KYIV, Ukraine: EU leaders met in Brussels on Thursday to discuss making Ukraine a candidate to join the bloc, a "decisive" moment likely to infuriate Russia as its forces battled stiff resistance to advance in the embattled eastern Donbas region. Western officials also denounced Moscow's "weaponising" of its key gas and grain exports, with a US official warning of further retaliation measures at a G7 summit in Germany starting Sunday. Germany ratcheted up an emergency gas plan to its second alert level, just one short of the maximum that could require rationing in Europe's largest economy after Russia slashed its supplies.

"Gas is now a scarce commodity," Economy Minister Robert Habeck told reporters, urging households to cut back on use. In Ankara meanwhile, British Foreign Secretary Liz Truss accused Russian President Vladimir Putin of "weaponising hunger" by preventing grain shipments from leaving Ukraine ports, raising the spectre of shortages worldwide.

"We are very clear that this grain crisis is urgent, that it needs to be solved within the next month. Otherwise we could see devastating consequences," Truss said after talks with her Turkish counterpart Mevlut Cavusoglu. Moscow and Ankara have negotiated for weeks on getting millions of tonnes of desperately needed grain out of the war zone and on to Africa and the Middle East, so far to no avail.

The potential consequences for Ukraine's allies loomed large over the country's EU candidate status talks in Brussels, and the G7 and NATO meetings in the following days. Ukrainian President Volodymyr Zelensky said he had conducted a "telephone marathon" ahead of the meeting, making his case to 11 European leaders on Wednesday alone. "This is a decisive moment for the European Union, this is also a geopolitical choice that we will make today," EU council president Charles Michel told journalists ahead of the summit.

Russian gains

While the European Commission-backed candidacy is widely expected to be approved, some members have been lukewarm about Ukraine's status, and any accession process is likely to take years if not decades. On the ground in the Donbas, the situation was becoming increasingly urgent as Russian forces tightened their grip on the strategically important city of Severodonetsk, as well as its twin city of Lysychansk across the Donets river. Taking the two cities would give Moscow control of the whole of Lugansk, allowing Russia to press further into Donbas.

Britain's defence ministry said some Ukrainian units had probably withdrawn "to avoid being encircled" as Russian troops advanced slowly but steadily toward Lysychansk. "Russia's improved performance in this sector is likely a result of recent unit reinforcement and heavy concentration of fire," it said in its latest intelligence update.

"The Russian army is... just destroying everything" in Lysychansk, said Sergiy Gaiday, governor of the Lugansk region. "It's just hell out there," after four months of shelling in Severodonetsk, he wrote later, vowing that "Our boys are holding their positions and will continue to hold on as long as necessary."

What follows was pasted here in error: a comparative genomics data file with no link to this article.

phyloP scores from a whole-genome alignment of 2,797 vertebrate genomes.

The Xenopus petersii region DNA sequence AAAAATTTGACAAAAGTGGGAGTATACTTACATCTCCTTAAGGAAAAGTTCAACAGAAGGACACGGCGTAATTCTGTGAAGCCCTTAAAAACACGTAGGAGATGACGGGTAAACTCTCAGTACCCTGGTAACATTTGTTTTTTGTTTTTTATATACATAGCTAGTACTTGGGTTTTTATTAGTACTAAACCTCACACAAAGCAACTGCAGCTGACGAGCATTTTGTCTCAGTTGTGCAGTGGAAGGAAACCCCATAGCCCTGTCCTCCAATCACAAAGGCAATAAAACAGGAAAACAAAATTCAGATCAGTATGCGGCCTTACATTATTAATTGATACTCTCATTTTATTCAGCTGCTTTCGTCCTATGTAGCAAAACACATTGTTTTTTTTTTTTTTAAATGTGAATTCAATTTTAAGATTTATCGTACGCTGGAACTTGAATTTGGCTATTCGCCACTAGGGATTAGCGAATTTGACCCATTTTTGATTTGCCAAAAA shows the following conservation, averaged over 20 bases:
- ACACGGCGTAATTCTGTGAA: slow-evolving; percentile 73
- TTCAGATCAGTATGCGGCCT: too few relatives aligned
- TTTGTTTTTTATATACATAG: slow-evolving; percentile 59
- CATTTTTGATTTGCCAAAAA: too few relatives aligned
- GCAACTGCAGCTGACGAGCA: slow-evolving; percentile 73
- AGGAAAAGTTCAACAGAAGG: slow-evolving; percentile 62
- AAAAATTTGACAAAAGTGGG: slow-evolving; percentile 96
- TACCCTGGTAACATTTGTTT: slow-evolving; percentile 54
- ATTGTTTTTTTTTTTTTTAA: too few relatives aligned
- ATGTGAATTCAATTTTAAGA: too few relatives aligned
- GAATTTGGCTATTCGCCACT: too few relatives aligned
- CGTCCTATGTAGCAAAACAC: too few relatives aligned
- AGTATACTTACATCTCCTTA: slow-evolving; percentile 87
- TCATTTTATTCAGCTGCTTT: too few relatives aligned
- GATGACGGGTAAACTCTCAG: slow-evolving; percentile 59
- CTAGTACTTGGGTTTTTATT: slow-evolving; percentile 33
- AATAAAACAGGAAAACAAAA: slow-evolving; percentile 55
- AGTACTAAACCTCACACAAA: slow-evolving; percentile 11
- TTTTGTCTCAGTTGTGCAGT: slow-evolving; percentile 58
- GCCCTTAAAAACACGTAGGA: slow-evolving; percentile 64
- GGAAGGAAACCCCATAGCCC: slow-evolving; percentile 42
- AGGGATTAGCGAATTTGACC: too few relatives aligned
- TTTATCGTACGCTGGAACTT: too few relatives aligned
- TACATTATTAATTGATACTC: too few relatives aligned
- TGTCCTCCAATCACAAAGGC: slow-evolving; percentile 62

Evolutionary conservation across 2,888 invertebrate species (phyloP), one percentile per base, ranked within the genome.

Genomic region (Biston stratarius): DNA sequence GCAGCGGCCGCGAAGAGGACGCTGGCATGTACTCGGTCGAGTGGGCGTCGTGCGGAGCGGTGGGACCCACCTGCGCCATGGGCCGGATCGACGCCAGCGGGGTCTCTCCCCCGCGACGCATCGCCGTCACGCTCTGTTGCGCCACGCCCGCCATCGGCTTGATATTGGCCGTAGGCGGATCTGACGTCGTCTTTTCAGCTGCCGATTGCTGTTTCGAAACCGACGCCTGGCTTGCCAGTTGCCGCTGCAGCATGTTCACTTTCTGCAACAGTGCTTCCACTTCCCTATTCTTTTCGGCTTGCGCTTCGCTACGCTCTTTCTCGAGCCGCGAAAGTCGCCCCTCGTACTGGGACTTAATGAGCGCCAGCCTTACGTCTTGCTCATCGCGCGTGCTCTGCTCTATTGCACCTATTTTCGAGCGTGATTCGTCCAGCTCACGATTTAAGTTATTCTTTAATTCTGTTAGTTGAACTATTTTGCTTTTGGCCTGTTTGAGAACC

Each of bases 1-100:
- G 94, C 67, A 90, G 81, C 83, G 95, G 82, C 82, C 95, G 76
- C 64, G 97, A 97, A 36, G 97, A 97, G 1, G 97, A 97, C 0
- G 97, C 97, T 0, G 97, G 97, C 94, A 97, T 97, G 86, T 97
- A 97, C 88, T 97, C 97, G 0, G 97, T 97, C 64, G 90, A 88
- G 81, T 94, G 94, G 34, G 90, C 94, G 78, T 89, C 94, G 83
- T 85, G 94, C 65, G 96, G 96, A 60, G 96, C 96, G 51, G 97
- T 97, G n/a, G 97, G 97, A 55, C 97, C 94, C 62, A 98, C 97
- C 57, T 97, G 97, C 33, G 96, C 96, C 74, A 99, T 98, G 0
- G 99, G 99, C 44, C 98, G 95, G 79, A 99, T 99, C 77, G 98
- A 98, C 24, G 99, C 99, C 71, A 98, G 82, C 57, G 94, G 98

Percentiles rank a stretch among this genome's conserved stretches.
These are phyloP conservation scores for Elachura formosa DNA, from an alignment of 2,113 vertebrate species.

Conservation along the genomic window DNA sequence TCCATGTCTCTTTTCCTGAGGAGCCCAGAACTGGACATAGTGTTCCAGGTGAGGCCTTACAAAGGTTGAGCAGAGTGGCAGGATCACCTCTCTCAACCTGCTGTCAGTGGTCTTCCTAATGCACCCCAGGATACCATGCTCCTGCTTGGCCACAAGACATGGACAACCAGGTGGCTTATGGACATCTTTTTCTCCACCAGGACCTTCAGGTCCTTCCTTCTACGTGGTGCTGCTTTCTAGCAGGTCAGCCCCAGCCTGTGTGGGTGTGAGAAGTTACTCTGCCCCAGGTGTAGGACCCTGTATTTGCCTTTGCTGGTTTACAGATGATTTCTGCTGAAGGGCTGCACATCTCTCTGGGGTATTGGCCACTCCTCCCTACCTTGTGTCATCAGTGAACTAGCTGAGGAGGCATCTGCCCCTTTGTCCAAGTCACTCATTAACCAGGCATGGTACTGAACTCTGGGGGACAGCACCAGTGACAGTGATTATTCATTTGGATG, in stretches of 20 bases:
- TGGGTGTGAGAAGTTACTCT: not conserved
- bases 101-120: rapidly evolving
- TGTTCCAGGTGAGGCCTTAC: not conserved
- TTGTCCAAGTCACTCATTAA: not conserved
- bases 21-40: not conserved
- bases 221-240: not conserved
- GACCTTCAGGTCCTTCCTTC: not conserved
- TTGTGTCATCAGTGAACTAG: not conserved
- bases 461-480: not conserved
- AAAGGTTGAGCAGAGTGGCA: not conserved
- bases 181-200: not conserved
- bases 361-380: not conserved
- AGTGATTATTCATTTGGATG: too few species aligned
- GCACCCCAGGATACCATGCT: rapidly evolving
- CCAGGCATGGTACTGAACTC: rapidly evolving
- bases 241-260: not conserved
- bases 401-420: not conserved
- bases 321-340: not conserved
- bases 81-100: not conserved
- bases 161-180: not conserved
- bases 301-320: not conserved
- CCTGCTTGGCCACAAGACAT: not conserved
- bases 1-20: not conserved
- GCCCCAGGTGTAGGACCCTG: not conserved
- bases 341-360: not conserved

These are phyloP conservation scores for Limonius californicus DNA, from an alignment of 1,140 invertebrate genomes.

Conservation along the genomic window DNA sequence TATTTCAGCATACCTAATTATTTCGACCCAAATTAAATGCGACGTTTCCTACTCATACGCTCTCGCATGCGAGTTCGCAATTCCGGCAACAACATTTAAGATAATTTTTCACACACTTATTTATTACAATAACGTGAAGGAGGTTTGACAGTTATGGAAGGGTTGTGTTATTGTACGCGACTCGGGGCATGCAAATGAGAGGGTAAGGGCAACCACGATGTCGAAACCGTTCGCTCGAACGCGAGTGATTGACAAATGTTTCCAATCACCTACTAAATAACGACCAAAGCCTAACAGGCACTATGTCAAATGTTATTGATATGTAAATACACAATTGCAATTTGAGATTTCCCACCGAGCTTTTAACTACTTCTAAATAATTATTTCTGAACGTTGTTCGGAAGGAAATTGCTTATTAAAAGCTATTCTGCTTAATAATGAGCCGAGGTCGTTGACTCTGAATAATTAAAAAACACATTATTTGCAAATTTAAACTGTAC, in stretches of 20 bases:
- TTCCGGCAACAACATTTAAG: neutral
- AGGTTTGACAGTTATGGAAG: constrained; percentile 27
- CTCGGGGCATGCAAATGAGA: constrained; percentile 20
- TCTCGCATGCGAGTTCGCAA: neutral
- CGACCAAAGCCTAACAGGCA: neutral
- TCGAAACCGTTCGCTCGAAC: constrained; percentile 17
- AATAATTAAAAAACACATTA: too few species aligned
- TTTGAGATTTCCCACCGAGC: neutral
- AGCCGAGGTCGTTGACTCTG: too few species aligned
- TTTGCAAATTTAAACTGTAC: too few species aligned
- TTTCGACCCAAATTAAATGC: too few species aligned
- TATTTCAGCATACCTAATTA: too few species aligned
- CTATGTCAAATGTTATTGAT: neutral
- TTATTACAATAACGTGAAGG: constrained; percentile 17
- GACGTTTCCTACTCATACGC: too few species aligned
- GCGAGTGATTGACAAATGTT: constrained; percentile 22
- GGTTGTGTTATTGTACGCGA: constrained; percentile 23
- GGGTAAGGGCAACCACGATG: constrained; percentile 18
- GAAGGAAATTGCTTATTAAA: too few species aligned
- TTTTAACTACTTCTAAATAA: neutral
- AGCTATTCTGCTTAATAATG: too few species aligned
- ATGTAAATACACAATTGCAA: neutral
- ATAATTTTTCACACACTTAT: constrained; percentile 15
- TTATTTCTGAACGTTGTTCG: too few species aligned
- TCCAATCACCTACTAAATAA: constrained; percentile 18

'Only grannies left'

After being pushed back from Kyiv and other parts of Ukraine in the initial weeks of the invasion launched on February 24, Moscow is seeking to seize a vast eastern swathe of the country. But daily bombardments also continue elsewhere. The northeastern city of Kharkiv near the Russian border was near empty on Wednesday, AFP reporters said, a day after shelling by Moscow's forces killed five people there.

"Last night the building next to mine collapsed from the bombardment while I was sleeping," said Leyla Shoydhry, a young woman in a park near the opera house. Roman Pohuliay, a 19-year-old in a pink sweatshirt, said most residents had fled the city. "Only the grannies are left," he said.

Zelensky again pressed allies Wednesday for the rapid supply of more arms, having earlier accused the Russian army of "brutal and cynical" shelling in the eastern Kharkiv region, where the governor said 15 people had been killed in a day.

In the central city of Zaporizhzhia, meanwhile, women were training to use Kalashnikov assault rifles in urban combat as Russian forces edged nearer. "When you can do something, it's not so scary to take a machine gun in your hands," said Ulyana Kiyashko, 29, after moving through an improvised combat zone in a basement.

Lithuania in cross-hairs

Away from the battlefield, Moscow this week summoned Brussels' ambassador in a dispute with EU member Lithuania over the country's restrictions on rail traffic to the Russian outpost of Kaliningrad. The coastal territory, annexed from Germany after World War II, is about 1,000 miles (1,600 kilometres) from Moscow, and borders Lithuania and Poland but has no land border with Russia.

By blocking goods arriving from Russia, Lithuania says it is simply adhering to European Union-wide sanctions on Moscow. The United States made clear its commitment to Lithuania as a NATO ally, while Germany urged Russia not to "violate international law" by retaliating. - AFP